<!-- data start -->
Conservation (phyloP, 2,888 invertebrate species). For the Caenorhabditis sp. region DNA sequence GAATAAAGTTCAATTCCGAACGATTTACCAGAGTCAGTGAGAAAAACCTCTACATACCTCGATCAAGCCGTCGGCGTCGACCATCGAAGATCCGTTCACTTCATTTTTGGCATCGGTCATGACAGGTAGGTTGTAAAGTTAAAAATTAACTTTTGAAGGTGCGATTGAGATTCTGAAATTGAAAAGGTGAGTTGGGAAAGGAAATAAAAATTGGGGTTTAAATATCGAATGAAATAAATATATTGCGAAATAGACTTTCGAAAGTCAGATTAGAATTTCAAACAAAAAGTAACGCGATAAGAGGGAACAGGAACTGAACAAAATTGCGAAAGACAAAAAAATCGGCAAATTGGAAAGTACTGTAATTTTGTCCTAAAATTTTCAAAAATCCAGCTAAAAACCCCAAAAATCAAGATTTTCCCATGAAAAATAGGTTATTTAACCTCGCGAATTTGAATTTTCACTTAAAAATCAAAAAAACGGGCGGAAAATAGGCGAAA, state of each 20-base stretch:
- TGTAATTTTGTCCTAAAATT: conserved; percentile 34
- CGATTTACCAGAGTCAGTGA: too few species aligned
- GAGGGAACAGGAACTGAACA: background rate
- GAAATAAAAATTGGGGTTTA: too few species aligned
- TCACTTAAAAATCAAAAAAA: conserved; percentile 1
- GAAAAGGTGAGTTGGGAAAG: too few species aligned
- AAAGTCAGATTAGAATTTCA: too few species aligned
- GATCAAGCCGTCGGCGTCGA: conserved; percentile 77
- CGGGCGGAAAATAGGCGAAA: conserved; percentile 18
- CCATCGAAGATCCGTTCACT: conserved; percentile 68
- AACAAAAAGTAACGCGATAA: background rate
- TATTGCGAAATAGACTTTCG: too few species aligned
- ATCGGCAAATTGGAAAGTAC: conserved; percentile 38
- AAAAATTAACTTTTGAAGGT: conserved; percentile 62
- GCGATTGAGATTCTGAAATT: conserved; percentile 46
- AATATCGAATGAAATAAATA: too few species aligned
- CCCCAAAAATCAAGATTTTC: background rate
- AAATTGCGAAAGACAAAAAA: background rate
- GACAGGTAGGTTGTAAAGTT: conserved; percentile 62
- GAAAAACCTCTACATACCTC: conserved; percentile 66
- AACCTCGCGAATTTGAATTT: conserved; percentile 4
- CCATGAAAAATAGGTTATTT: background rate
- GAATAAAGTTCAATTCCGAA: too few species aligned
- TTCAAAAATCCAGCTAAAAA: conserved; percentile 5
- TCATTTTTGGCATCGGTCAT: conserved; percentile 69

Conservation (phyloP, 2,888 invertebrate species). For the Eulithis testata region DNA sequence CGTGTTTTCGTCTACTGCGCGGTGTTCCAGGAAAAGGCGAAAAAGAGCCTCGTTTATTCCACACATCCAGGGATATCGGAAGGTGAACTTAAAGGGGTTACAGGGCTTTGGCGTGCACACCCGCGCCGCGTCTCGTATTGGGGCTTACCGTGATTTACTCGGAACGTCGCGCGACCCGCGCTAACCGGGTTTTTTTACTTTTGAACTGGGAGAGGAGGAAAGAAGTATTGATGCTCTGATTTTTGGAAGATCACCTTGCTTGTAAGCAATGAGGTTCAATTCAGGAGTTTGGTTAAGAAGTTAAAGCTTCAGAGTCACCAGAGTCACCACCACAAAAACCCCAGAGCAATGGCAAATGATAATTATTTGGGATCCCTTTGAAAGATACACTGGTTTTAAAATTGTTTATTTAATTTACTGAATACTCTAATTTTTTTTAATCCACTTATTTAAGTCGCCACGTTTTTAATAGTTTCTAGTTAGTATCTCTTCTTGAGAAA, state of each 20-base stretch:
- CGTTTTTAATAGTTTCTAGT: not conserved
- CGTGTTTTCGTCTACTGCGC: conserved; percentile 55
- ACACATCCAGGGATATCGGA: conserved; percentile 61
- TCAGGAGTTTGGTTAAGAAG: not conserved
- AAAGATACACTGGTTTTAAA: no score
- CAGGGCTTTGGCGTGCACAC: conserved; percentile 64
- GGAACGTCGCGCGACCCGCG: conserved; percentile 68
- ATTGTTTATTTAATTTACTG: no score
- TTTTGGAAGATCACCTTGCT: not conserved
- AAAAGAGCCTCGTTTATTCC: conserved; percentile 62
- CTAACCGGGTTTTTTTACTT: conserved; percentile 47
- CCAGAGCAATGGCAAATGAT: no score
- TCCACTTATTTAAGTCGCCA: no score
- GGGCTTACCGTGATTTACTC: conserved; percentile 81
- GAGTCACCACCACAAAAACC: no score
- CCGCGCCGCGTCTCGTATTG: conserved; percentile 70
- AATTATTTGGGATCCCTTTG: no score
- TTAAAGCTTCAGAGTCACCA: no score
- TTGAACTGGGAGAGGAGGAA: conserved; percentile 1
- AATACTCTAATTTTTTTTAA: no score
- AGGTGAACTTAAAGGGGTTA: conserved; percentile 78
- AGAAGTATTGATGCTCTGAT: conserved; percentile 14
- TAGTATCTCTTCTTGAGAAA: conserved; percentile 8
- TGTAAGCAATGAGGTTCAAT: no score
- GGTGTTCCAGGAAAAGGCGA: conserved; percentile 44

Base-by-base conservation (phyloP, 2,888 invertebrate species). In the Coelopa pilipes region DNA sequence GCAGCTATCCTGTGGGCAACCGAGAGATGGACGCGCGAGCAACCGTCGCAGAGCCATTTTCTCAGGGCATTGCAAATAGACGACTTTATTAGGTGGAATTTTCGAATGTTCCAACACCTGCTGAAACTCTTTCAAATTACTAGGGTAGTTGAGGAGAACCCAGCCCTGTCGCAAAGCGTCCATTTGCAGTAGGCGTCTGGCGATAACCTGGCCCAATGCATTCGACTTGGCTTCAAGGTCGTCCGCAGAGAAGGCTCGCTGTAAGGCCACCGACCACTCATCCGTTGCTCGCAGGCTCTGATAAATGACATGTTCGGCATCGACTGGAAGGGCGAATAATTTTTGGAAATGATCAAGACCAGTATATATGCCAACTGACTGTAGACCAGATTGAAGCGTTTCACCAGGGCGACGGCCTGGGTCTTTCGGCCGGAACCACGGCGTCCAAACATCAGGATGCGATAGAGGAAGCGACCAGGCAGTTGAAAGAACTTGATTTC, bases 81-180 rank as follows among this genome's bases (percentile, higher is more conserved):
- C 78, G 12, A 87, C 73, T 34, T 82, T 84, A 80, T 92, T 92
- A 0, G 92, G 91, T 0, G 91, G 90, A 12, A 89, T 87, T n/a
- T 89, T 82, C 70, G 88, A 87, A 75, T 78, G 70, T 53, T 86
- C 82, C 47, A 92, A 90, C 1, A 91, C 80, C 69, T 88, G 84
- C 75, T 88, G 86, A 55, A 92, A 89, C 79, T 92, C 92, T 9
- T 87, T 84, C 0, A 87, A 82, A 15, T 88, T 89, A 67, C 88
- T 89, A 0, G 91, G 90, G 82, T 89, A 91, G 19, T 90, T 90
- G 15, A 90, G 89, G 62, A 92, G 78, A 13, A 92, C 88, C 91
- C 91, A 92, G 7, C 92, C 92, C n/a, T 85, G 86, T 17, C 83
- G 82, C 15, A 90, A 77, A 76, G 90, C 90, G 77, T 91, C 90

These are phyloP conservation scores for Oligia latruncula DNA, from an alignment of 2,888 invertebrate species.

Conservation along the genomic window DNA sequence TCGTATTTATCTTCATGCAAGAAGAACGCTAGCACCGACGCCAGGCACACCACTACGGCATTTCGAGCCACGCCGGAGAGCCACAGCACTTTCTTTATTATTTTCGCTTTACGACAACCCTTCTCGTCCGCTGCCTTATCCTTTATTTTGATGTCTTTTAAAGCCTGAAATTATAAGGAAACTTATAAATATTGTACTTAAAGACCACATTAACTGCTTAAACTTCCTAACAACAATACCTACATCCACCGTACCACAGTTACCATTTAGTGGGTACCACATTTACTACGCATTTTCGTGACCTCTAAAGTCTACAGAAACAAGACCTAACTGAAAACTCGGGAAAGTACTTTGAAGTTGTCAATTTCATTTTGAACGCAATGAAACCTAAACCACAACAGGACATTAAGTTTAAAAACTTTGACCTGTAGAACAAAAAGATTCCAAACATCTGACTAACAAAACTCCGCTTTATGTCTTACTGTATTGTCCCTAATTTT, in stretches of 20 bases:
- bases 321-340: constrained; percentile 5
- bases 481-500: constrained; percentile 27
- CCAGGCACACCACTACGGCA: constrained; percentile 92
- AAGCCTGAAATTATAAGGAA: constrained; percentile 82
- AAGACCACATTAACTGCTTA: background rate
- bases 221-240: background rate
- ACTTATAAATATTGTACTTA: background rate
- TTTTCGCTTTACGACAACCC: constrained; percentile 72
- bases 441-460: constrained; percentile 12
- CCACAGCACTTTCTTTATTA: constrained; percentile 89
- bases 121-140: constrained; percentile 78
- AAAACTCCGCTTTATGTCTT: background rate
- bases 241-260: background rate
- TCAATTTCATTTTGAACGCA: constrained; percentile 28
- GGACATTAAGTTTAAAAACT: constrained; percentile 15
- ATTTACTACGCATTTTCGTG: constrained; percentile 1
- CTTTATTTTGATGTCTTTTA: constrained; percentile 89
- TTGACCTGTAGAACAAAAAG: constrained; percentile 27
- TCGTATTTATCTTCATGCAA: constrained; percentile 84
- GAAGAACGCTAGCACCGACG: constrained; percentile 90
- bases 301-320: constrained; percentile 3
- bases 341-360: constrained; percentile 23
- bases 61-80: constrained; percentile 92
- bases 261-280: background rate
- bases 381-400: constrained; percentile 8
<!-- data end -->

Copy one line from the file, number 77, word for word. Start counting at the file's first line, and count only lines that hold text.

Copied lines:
- AAAACTCCGCTTTATGTCTT: background rate